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Nursing problems

My son is 5 months old and he just sprouted a little that he's teething, he's been sensitive to things...he stopped nursing abruptly since then and still has not nursed. it has been about 3 weeks now. Is this normal? will he ever breast feed again?

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Asked by Anonymous at 7:59 PM on Feb. 28, 2009 in Babies (0-12 months)

Answers (6)
  • kinda, my son went through vthe same thing....

    Answer by Anonymous at 8:02 PM on Feb. 28, 2009

  • nursing strikes are normal. make sure you are offering the breast first and foremost and keep offering. give pumped breast milk if he absolutely refuses. he should start nursing again.

    Also, try teething tablets before a feeding (or something soothing.) it may help him want to nurse. :) Amber teething necklaces work well. Baltic amber has tons of soothing properties (they don't chew on it though)

    Answer by celticreverie at 8:09 PM on Feb. 28, 2009

  • Nursing Strikes
    When babies abruptly stop nursing, it's a nursing strike - not weaning. Babies rarely wean on their own before 18-24 months, and self-weaning is almost never abrupt.

    Will baby nurse while asleep or just waking up? This is usually one of the best times to try. You also might try nursing lying down or while walking around. See also the tips at the top of this page for persuading baby to nurse.

    As long as baby is not nursing as often as before, you'll want to express milk to maintain your supply, stay comfortable, and reduce the risk of plugged ducts and mastitis.

    check out this link, there are also additional links on that page:


    Answer by kyriesmommy13 at 8:29 PM on Feb. 28, 2009


    If baby’s gums are sore from teething, sometimes he’ll pop off and scream because he can’t get a comfortable latch. Try different positions to see if there’s another position that doesn’t put pressure on your baby’s gums. You can offer an iced teether or washcloth for 10 minutes before feeding, or rub a tiny amount of baby orajel or another gum-number on the problem spot before nursing (be careful that it’s a SMALL amount). If baby is very hungry and cannot nurse comfortably because he’s cutting a tooth it can be beneficial to give him a quarter or half a dose of infant motrin or tylenol 15-20 minutes before nursing. This will dull the pain for him. A full dose is not usually necessary.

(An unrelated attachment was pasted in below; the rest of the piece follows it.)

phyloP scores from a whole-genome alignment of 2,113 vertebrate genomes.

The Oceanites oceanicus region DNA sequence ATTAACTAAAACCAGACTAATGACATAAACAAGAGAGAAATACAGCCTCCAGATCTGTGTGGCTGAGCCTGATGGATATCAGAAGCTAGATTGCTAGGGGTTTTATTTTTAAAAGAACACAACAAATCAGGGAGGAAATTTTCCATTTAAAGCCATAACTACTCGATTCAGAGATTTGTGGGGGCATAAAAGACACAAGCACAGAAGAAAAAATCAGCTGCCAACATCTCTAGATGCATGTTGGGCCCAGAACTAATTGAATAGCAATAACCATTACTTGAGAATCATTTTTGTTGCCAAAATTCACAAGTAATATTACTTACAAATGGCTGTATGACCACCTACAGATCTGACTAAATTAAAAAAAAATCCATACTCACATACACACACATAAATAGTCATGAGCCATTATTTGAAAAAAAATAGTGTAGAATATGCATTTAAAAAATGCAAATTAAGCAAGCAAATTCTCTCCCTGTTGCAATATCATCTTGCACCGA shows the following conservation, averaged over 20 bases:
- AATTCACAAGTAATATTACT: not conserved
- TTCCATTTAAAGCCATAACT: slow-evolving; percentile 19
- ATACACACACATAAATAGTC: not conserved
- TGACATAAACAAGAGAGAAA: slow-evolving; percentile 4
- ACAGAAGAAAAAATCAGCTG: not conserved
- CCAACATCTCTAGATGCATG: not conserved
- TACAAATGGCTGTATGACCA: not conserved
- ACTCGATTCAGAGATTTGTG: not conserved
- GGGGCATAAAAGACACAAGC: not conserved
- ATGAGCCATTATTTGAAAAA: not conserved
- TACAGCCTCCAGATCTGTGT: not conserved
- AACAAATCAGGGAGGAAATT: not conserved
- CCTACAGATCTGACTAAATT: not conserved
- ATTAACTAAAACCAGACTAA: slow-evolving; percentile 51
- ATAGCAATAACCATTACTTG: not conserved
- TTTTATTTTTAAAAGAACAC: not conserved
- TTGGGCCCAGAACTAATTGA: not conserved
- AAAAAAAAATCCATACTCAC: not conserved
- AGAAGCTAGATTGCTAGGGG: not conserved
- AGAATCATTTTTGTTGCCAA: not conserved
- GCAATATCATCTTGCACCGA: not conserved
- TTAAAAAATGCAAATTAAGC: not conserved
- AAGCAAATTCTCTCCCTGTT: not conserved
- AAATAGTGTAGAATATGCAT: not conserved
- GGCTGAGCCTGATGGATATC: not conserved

Answer by kyriesmommy13 at 8:31 PM on Feb. 28, 2009

  • con't
    Teething tablets or teething drops might also help, just make sure that you observe your baby’s behavior to make sure that he’s not sensitive to one of the ingredients. (Many teething tablets contain lactose as a base, and teething drops often contain herbs such as chamomile which some babies can be allergic to.)

    Answer by kyriesmommy13 at 8:31 PM on Feb. 28, 2009

  • since my baby has been teething she has been using me as a chew toy so I pump and feed her with a bottle and nurse her at nite. shes doing fine like that and she is too distracted during the day to nurse anyway....good luck.

    Answer by calliesmommie at 8:46 PM on Feb. 28, 2009

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